Hidden tooth infections increase heart disease risk by almost three times

September  2016

Undetected tooth infections could increase the risk of heart disease by almost three times, according to new research.

The study, published in the Journal of Dental Research1, has found that people with untreated tooth infections are 2.7 times more likely to have cardiovascular problems, such as coronary artery disease, than patients who have had treatment of dental infections.

With cardiovascular diseases being a contributor in an estimated 30 per cent of all deaths globally, leading health charity, the Oral Health Foundation, wants to encourage more regular dental visits, especially if we are experiencing toothache, sensitivity or bleeding gums.

Speaking on the issue Dr Nigel Carter OBE, CEO of the Oral Health Foundation, said: “This research is very worrying as tooth infections are initially caused by tooth decay which is triggered by poor oral hygiene routines and a diet high in sugar.

“The major signs of root infection (usually known as a dental abscess) include pain, often when biting down on the tooth, and sometimes swelling. The tooth may also become discoloured. But sometimes infection does not immediately present with these symptoms and can go undetected for some time.

“Thankfully, maintaining good basic oral health and cutting your risk is very easy. By brushing our teeth last thing at night and at least one other time during the day with a fluoride toothpaste; cut down on the amount of sugary foods and drinks and how often we have them and visiting our dentist regularly, as often as they recommend, we can help prevent disease, not only in the mouth but the whole body too.”

As well as looking after your oral health preventing gum disease can be boosted by a healthy diet, weight control, exercise and not smoking.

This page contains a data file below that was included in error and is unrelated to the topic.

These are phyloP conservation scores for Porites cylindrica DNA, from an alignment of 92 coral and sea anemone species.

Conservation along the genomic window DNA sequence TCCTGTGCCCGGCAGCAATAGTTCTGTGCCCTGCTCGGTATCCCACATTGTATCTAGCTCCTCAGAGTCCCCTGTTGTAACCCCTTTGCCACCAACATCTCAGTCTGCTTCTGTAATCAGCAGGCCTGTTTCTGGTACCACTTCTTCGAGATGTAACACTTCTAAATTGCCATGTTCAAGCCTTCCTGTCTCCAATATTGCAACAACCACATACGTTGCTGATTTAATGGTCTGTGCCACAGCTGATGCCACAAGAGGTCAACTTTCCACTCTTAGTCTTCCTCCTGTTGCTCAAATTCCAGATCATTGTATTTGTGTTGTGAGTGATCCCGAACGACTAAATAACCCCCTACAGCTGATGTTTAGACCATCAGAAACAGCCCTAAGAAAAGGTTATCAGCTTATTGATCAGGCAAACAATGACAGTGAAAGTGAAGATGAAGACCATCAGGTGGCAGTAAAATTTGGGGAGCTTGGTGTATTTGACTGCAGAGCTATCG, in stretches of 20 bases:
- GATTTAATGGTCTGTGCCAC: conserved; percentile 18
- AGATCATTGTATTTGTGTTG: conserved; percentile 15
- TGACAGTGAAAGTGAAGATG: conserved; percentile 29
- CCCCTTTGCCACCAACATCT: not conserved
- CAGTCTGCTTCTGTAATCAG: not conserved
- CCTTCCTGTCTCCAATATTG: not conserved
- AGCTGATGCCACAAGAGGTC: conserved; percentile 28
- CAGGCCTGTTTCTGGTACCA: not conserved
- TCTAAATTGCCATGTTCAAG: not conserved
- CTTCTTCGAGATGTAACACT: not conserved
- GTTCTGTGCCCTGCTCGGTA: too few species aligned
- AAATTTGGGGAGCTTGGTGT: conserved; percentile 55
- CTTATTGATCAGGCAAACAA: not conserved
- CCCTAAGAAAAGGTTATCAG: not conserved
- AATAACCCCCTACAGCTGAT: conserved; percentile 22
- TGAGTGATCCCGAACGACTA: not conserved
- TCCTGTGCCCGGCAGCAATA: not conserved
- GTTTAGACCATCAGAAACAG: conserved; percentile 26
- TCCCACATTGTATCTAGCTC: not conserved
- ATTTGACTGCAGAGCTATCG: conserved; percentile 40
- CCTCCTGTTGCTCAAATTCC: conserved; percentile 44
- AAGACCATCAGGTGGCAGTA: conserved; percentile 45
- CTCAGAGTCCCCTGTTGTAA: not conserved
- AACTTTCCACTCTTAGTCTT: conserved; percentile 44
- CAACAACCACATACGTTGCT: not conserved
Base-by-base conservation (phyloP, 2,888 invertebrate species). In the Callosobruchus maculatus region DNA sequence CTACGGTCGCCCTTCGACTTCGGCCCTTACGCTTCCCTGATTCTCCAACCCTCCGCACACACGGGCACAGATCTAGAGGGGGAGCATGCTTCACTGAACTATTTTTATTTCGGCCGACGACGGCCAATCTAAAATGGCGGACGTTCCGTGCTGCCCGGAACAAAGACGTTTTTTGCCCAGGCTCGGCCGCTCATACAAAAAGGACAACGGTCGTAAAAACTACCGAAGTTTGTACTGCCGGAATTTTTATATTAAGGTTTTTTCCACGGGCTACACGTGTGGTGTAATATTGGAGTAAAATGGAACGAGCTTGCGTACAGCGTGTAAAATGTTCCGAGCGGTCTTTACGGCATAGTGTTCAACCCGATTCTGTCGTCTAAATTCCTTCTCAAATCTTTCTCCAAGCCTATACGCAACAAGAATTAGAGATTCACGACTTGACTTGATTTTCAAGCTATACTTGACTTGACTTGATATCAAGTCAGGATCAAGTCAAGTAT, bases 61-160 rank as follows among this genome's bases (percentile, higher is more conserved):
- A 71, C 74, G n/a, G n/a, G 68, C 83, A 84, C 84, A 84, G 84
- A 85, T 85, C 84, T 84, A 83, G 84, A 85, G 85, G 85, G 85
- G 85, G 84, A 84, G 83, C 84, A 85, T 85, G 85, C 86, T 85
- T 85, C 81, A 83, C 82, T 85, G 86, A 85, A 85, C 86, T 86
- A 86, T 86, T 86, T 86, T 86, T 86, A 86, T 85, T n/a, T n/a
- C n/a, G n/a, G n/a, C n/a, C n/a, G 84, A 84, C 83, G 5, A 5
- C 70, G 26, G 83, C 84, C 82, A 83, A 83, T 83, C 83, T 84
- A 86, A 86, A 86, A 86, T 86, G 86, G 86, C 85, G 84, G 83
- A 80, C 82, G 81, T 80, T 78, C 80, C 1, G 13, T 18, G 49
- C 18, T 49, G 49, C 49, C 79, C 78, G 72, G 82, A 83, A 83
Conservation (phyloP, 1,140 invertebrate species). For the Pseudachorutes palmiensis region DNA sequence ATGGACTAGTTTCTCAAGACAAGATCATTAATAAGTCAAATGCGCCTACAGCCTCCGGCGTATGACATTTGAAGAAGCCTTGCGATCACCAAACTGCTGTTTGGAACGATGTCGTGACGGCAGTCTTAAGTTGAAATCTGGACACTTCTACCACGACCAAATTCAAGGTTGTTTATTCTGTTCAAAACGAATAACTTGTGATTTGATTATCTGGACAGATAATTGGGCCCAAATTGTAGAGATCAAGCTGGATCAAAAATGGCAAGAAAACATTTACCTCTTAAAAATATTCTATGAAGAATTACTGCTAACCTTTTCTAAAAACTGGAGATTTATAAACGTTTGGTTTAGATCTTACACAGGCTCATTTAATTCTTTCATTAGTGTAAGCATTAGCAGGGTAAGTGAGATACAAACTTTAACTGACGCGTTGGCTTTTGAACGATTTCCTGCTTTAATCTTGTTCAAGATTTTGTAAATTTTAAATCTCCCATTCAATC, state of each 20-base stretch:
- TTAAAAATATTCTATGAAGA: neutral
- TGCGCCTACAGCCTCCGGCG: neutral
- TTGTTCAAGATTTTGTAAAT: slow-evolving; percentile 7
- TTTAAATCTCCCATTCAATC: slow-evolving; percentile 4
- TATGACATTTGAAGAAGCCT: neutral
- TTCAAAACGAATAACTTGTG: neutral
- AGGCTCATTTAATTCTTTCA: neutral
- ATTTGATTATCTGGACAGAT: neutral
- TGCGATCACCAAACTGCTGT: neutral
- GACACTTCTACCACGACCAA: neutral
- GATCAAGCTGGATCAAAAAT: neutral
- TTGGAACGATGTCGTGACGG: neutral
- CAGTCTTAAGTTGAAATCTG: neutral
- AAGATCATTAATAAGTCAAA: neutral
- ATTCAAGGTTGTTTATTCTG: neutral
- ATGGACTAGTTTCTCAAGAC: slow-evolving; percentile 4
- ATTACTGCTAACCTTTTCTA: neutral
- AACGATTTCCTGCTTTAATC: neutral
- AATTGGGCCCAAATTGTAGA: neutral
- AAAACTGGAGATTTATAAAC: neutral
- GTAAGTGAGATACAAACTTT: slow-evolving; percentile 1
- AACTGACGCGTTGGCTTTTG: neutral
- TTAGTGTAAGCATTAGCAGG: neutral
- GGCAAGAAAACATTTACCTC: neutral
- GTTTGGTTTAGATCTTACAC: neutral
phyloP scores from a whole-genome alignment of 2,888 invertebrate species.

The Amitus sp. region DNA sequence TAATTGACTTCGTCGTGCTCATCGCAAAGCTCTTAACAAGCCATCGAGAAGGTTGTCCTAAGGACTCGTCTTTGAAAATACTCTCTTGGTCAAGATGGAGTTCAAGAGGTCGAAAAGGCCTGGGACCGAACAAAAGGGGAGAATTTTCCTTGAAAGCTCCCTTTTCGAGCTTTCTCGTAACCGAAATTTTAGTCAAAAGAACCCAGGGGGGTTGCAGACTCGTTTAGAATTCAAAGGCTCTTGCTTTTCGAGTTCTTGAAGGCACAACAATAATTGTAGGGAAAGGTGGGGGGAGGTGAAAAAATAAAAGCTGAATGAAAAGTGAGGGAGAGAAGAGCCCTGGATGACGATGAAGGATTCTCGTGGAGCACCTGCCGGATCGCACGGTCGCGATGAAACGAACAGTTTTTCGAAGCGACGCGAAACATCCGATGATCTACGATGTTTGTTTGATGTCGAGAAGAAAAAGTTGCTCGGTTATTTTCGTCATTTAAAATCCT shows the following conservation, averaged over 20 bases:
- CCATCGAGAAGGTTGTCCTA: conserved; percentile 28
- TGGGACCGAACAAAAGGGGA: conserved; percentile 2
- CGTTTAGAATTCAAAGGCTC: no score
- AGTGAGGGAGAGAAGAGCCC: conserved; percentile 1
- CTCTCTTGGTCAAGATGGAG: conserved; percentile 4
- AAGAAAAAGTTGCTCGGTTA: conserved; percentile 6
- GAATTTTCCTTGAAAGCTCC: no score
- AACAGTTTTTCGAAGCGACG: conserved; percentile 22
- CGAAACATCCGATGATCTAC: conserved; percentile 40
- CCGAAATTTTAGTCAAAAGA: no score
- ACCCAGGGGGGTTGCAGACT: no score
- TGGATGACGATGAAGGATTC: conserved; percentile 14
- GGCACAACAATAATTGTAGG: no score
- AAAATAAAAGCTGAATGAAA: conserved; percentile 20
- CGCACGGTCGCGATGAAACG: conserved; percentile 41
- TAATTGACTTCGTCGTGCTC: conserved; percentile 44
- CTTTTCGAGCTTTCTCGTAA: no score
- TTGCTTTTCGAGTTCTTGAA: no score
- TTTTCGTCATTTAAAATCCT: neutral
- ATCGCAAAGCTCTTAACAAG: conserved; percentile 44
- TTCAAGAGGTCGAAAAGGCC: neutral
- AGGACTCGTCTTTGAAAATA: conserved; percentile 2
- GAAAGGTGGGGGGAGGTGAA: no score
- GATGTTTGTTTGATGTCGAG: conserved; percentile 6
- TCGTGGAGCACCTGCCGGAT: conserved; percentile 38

“Infections occur when decay reaches the centre of the tooth, the dental pulp, when the tooth dies a reservoir of bacteria spreads beyond the end of the root and can enter the bloodstream. Treatment for this would usually be a root canal treatment to remove all of the infected tissue and prevent bacteria spreading,” Dr Carter added.

“These new findings add to the existing links between gum disease and cardiovascular disease. It has previously been established that people with gum disease almost twice as likely to develop heart disease than people without it, this makes the need for good oral care even more important.

“Over recent years’ problems in the mouth have also been linked to other serious conditions such as diabetes, Alzheimer’s disease and problems with pregnancy, so it is vital that we see our oral health as a priority.”

The Oral Health Foundation welcomes more research into this matter as it may be a way to prevent many instances of cardiovascular disease around the world and ultimately save lives.

With thanks to the British dental Health Foundation 


Oral Health and Rheumatoid Arthritis

 

Poor oral health may be linked to rheumatoid arthritis, based on a new study.

Researchers from the University of Louisville determined that poor oral health can raise the risk of rheumatoid arthritis based on the presence of an enzyme that is around when a person has gum disease. This enzyme, called peptidylarginine deiminanse, has also been associated with rheumatoid arthritis.

Rheumatoid arthritis is a condition in which one’s joints become swollen and painful.

The problem with this enzyme is that it results in the body transforming some proteins into a form of protein called citrulline. The body often confuses citrulline and thinks it will cause problems and attacks it as a result. This produces inflammation in people who deal with autoimmune conditions like rheumatoid arthritis.

Previous studies have pointed to links between oral health and rheumatoid arthritis, with many determining that the problem is more widespread among people with gum disease.

The researchers analysed other forms of oral bacteria and concluded that none had any impact on rheumatoid arthritis.

More research on the relationship between oral health and rheumatoid arthritis could prove to be valuable. There is also a large amount of evidence that connects oral health and systemic problems. Many studies have shown the correlation between gum disease and a higher risk of stroke, Alzheimer’s disease, diabetes, heart disease and numerous other health problems.

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Acknowledgements to : Today’s Dental News